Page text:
College student who thought she had hangover diagnosed with meningitis

A 20-year-old British college student who thought she had a hangover after a night out ended up slipping into a coma and fighting for her life, according to the Mirror

Speaking during Meningitis Awareness Week, Alice Baird, a student at University of Portsmouth of Orpington, Kent, recalled how she went out with her friends one night in March and had a couple of drinks.

"I woke up the next morning with a headache and, although surprised, I wondered if it was a hangover," she said. "I had a really bad headache but though I tried to sleep it off, I couldn’t. I rang my mum early in the morning and said I didn't feel well but was going to back to sleep for a while — I was conscious I had to meet up with my uni group later because there was a presentation I had to do by the end of the week."

An hour later, however, Baird was reportedly in serious pain.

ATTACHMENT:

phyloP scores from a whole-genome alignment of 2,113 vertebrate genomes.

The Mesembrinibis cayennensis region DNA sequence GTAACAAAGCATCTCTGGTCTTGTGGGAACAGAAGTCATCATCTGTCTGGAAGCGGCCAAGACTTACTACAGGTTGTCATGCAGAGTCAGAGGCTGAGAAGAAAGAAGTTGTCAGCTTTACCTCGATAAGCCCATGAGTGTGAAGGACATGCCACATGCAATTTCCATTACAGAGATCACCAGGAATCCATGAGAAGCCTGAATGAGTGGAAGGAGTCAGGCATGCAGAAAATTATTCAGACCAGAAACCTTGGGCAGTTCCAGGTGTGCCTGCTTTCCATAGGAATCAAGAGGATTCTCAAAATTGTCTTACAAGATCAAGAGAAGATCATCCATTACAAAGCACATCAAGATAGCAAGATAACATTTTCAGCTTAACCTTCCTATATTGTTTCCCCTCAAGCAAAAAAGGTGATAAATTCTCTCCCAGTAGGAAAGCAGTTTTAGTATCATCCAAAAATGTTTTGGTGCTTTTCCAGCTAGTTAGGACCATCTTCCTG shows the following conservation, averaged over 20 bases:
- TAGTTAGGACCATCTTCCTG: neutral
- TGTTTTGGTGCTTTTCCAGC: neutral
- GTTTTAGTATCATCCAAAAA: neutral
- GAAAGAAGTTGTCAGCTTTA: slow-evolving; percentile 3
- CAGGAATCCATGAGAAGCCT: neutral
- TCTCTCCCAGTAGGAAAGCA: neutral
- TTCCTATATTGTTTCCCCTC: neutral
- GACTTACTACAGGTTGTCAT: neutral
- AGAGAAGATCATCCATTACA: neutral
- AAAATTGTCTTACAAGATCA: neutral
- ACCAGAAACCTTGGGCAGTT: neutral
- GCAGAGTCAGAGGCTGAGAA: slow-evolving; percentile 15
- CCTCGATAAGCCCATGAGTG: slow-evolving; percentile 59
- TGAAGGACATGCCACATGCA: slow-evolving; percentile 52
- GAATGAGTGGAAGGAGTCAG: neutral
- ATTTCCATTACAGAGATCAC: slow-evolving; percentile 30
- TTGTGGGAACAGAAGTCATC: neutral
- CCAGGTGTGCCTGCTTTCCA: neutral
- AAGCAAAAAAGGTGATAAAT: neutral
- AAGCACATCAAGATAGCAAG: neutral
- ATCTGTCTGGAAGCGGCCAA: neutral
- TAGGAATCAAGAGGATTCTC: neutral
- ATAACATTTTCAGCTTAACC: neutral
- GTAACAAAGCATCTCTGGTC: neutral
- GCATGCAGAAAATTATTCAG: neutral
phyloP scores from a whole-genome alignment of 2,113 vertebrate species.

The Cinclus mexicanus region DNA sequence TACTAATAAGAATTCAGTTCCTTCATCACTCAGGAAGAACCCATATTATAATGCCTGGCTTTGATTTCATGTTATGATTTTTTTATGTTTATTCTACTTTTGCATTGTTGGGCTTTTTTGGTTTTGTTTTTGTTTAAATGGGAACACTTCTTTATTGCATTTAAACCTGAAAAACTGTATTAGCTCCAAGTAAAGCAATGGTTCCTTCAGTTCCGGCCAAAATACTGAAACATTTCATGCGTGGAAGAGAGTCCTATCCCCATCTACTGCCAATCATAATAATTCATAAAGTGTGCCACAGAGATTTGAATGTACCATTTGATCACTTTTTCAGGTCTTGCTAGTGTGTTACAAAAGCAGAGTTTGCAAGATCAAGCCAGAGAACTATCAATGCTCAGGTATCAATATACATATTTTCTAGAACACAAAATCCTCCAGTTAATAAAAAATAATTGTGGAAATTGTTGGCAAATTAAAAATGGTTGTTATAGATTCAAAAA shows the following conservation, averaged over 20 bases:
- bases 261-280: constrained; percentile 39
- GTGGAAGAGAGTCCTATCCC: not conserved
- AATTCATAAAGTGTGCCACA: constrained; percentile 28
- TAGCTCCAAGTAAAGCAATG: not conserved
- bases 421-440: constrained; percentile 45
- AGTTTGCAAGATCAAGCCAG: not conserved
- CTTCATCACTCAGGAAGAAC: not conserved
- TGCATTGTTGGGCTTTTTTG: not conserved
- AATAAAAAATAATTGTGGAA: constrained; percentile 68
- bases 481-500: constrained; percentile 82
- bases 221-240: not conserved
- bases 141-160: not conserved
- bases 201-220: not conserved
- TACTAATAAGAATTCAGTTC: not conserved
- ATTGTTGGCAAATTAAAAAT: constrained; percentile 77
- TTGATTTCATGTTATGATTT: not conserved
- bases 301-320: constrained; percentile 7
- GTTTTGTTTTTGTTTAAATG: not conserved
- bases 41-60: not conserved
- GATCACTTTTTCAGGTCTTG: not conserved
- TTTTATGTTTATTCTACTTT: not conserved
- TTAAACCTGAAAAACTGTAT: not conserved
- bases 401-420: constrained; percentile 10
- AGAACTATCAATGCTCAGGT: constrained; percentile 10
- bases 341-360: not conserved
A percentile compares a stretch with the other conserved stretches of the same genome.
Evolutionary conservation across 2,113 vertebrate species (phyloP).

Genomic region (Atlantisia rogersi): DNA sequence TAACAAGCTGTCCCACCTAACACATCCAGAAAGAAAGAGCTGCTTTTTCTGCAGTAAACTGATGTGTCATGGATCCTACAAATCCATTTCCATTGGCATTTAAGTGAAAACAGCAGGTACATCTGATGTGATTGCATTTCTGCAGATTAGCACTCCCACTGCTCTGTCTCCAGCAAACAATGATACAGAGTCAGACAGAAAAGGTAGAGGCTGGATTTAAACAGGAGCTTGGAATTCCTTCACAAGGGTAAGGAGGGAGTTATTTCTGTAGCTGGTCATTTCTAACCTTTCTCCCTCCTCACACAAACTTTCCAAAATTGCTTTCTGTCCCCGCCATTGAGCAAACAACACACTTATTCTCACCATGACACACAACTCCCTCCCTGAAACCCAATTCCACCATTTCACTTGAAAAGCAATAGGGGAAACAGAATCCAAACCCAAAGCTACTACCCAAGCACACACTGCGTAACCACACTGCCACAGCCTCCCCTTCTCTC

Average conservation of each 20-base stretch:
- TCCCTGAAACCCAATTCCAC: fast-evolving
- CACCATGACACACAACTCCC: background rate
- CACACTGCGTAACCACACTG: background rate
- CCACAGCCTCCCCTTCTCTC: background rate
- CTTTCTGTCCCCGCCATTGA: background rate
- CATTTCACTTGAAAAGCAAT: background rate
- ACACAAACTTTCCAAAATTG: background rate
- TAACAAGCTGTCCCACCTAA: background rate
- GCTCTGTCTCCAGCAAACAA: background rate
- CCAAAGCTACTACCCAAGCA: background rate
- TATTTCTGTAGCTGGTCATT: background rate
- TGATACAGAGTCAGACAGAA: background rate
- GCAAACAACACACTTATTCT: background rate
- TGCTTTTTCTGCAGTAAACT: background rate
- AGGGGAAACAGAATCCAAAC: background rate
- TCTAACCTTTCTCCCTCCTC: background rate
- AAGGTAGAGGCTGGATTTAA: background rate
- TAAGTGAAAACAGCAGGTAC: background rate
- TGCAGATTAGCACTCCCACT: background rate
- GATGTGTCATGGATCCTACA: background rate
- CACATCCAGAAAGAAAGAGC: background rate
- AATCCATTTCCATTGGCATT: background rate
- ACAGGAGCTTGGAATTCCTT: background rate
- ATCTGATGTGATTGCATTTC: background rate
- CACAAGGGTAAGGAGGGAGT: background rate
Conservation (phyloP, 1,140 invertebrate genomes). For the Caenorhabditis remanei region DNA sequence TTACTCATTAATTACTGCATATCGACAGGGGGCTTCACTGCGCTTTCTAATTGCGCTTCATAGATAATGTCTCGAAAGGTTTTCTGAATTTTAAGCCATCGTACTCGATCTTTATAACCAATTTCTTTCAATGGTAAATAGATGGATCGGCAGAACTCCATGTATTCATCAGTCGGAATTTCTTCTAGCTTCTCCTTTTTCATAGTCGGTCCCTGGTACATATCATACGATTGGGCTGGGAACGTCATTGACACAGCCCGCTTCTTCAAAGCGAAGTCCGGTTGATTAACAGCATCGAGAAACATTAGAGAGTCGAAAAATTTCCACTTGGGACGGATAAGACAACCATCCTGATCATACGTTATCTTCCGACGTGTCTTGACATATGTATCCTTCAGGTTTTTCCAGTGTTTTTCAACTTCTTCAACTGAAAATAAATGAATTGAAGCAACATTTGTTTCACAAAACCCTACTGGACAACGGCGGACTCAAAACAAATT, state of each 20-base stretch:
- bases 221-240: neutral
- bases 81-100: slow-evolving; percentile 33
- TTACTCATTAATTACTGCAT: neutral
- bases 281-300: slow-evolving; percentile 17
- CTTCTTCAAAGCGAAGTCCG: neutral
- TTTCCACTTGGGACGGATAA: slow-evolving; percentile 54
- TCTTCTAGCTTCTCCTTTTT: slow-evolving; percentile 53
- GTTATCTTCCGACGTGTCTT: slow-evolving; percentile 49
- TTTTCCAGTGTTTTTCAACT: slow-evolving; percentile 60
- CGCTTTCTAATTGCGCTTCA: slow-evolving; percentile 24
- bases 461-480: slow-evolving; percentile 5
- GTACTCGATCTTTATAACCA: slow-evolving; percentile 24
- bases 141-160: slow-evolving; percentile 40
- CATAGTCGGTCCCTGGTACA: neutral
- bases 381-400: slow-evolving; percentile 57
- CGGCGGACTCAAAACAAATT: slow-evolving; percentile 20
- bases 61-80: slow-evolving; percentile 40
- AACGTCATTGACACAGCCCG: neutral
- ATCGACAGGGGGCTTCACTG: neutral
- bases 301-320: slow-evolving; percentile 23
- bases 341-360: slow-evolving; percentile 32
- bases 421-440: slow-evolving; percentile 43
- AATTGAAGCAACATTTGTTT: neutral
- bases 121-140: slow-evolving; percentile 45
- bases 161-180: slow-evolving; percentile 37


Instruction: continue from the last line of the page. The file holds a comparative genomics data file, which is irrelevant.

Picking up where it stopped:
"My headache had just got worse, and I had flu-like symptoms," she said. "I called my mum again and said I felt really unwell, which was unusual for me because I'm normally fit and healthy, and I asked her to come and get me."

The student's mother then drove two hours to the college, only to learn that her daughter's neck had become stiff. As she took Baird to the hospital, the 20-year-old purportedly suffered convulsions. Doctors there quickly diagnosed her with meningitis — a deadly inflammation of the protective membranes around the brain and spinal cord.

"I was in so much pain and so unwell I was put into an induced coma and kept in ICU for three days," she said. "It was a really worrying time for my family who didn’t know whether I would survive, or whether I would come through it without brain damage, deafness, sight loss or limb loss — all of which can happen as a result of meningitis and septicaemia."

Fortunately, Baird ended up staying at the hospital a mere two weeks before she was discharged. Since then, she has been raising awareness of the dangerous infection, which is often characterized by fevers, headaches, seizures and, occasionally, rashes.

"It frightens me to think of it even now," she said. "I was so focused on my future and yet it could have disappeared in an instant."

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